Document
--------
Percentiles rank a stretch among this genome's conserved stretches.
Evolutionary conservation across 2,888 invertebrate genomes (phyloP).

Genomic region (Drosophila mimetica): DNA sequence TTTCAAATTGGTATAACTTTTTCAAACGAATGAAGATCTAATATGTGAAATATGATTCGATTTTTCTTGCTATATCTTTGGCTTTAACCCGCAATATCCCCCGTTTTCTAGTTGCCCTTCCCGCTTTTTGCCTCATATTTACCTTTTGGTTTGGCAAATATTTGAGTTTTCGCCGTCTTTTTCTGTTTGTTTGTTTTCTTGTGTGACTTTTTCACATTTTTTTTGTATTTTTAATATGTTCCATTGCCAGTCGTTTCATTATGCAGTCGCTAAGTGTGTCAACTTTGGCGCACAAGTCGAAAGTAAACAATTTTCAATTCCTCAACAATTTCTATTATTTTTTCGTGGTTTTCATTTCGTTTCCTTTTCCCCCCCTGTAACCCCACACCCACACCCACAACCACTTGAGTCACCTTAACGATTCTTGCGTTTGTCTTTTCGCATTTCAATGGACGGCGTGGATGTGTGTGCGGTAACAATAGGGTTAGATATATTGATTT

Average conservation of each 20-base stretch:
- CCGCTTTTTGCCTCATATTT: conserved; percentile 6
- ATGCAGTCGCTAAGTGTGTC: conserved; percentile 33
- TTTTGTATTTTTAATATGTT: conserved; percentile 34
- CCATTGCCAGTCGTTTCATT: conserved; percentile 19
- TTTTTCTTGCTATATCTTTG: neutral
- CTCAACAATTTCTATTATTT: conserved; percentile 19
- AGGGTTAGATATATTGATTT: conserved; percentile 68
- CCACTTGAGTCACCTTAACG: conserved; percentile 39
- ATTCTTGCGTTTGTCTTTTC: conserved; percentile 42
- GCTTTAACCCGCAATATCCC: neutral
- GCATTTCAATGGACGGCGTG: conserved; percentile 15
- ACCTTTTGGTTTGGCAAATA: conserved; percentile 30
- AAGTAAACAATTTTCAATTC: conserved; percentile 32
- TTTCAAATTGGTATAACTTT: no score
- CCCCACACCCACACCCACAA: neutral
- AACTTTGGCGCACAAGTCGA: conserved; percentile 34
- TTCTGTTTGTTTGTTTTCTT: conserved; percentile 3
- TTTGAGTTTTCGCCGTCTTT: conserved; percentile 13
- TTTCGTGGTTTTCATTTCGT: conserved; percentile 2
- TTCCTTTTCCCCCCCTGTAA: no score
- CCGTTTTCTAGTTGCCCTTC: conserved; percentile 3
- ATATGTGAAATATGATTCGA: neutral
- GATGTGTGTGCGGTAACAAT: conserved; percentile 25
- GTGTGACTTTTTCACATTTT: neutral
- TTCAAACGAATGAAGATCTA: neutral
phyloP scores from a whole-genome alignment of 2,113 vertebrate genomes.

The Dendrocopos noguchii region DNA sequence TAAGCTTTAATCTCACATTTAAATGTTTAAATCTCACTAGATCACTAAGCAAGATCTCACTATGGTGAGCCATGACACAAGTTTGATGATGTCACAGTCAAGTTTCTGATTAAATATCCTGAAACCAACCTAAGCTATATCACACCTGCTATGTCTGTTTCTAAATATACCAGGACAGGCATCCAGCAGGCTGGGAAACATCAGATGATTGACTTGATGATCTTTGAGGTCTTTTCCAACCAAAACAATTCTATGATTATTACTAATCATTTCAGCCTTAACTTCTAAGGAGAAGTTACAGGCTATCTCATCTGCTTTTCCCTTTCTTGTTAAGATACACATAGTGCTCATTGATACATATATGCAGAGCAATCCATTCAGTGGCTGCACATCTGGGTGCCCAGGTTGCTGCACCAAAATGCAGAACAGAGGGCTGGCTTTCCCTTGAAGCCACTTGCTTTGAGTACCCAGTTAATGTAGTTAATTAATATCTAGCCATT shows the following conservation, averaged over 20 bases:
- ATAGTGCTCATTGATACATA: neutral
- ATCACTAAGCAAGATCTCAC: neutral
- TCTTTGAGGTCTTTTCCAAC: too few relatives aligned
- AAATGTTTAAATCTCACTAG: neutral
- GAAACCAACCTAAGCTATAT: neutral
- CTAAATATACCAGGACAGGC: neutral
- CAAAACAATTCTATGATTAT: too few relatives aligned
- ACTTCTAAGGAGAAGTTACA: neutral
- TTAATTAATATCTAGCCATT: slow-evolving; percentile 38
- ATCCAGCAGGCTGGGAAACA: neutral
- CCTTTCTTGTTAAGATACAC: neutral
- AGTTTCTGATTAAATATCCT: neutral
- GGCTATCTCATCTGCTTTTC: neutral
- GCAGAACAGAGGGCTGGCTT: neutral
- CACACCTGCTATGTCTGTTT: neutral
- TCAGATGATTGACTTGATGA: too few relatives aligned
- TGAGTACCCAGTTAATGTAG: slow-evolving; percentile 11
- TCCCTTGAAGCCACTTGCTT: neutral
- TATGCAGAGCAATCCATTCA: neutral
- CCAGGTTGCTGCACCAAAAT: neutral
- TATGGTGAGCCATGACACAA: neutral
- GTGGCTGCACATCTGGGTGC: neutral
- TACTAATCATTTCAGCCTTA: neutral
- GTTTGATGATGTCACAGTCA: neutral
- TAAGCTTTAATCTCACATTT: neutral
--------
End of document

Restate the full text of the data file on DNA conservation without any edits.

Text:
Percentiles rank a stretch among this genome's conserved stretches.
Evolutionary conservation across 2,888 invertebrate genomes (phyloP).

Genomic region (Drosophila mimetica): DNA sequence TTTCAAATTGGTATAACTTTTTCAAACGAATGAAGATCTAATATGTGAAATATGATTCGATTTTTCTTGCTATATCTTTGGCTTTAACCCGCAATATCCCCCGTTTTCTAGTTGCCCTTCCCGCTTTTTGCCTCATATTTACCTTTTGGTTTGGCAAATATTTGAGTTTTCGCCGTCTTTTTCTGTTTGTTTGTTTTCTTGTGTGACTTTTTCACATTTTTTTTGTATTTTTAATATGTTCCATTGCCAGTCGTTTCATTATGCAGTCGCTAAGTGTGTCAACTTTGGCGCACAAGTCGAAAGTAAACAATTTTCAATTCCTCAACAATTTCTATTATTTTTTCGTGGTTTTCATTTCGTTTCCTTTTCCCCCCCTGTAACCCCACACCCACACCCACAACCACTTGAGTCACCTTAACGATTCTTGCGTTTGTCTTTTCGCATTTCAATGGACGGCGTGGATGTGTGTGCGGTAACAATAGGGTTAGATATATTGATTT

Average conservation of each 20-base stretch:
- CCGCTTTTTGCCTCATATTT: conserved; percentile 6
- ATGCAGTCGCTAAGTGTGTC: conserved; percentile 33
- TTTTGTATTTTTAATATGTT: conserved; percentile 34
- CCATTGCCAGTCGTTTCATT: conserved; percentile 19
- TTTTTCTTGCTATATCTTTG: neutral
- CTCAACAATTTCTATTATTT: conserved; percentile 19
- AGGGTTAGATATATTGATTT: conserved; percentile 68
- CCACTTGAGTCACCTTAACG: conserved; percentile 39
- ATTCTTGCGTTTGTCTTTTC: conserved; percentile 42
- GCTTTAACCCGCAATATCCC: neutral
- GCATTTCAATGGACGGCGTG: conserved; percentile 15
- ACCTTTTGGTTTGGCAAATA: conserved; percentile 30
- AAGTAAACAATTTTCAATTC: conserved; percentile 32
- TTTCAAATTGGTATAACTTT: no score
- CCCCACACCCACACCCACAA: neutral
- AACTTTGGCGCACAAGTCGA: conserved; percentile 34
- TTCTGTTTGTTTGTTTTCTT: conserved; percentile 3
- TTTGAGTTTTCGCCGTCTTT: conserved; percentile 13
- TTTCGTGGTTTTCATTTCGT: conserved; percentile 2
- TTCCTTTTCCCCCCCTGTAA: no score
- CCGTTTTCTAGTTGCCCTTC: conserved; percentile 3
- ATATGTGAAATATGATTCGA: neutral
- GATGTGTGTGCGGTAACAAT: conserved; percentile 25
- GTGTGACTTTTTCACATTTT: neutral
- TTCAAACGAATGAAGATCTA: neutral
phyloP scores from a whole-genome alignment of 2,113 vertebrate genomes.

The Dendrocopos noguchii region DNA sequence TAAGCTTTAATCTCACATTTAAATGTTTAAATCTCACTAGATCACTAAGCAAGATCTCACTATGGTGAGCCATGACACAAGTTTGATGATGTCACAGTCAAGTTTCTGATTAAATATCCTGAAACCAACCTAAGCTATATCACACCTGCTATGTCTGTTTCTAAATATACCAGGACAGGCATCCAGCAGGCTGGGAAACATCAGATGATTGACTTGATGATCTTTGAGGTCTTTTCCAACCAAAACAATTCTATGATTATTACTAATCATTTCAGCCTTAACTTCTAAGGAGAAGTTACAGGCTATCTCATCTGCTTTTCCCTTTCTTGTTAAGATACACATAGTGCTCATTGATACATATATGCAGAGCAATCCATTCAGTGGCTGCACATCTGGGTGCCCAGGTTGCTGCACCAAAATGCAGAACAGAGGGCTGGCTTTCCCTTGAAGCCACTTGCTTTGAGTACCCAGTTAATGTAGTTAATTAATATCTAGCCATT shows the following conservation, averaged over 20 bases:
- ATAGTGCTCATTGATACATA: neutral
- ATCACTAAGCAAGATCTCAC: neutral
- TCTTTGAGGTCTTTTCCAAC: too few relatives aligned
- AAATGTTTAAATCTCACTAG: neutral
- GAAACCAACCTAAGCTATAT: neutral
- CTAAATATACCAGGACAGGC: neutral
- CAAAACAATTCTATGATTAT: too few relatives aligned
- ACTTCTAAGGAGAAGTTACA: neutral
- TTAATTAATATCTAGCCATT: slow-evolving; percentile 38
- ATCCAGCAGGCTGGGAAACA: neutral
- CCTTTCTTGTTAAGATACAC: neutral
- AGTTTCTGATTAAATATCCT: neutral
- GGCTATCTCATCTGCTTTTC: neutral
- GCAGAACAGAGGGCTGGCTT: neutral
- CACACCTGCTATGTCTGTTT: neutral
- TCAGATGATTGACTTGATGA: too few relatives aligned
- TGAGTACCCAGTTAATGTAG: slow-evolving; percentile 11
- TCCCTTGAAGCCACTTGCTT: neutral
- TATGCAGAGCAATCCATTCA: neutral
- CCAGGTTGCTGCACCAAAAT: neutral
- TATGGTGAGCCATGACACAA: neutral
- GTGGCTGCACATCTGGGTGC: neutral
- TACTAATCATTTCAGCCTTA: neutral
- GTTTGATGATGTCACAGTCA: neutral
- TAAGCTTTAATCTCACATTT: neutral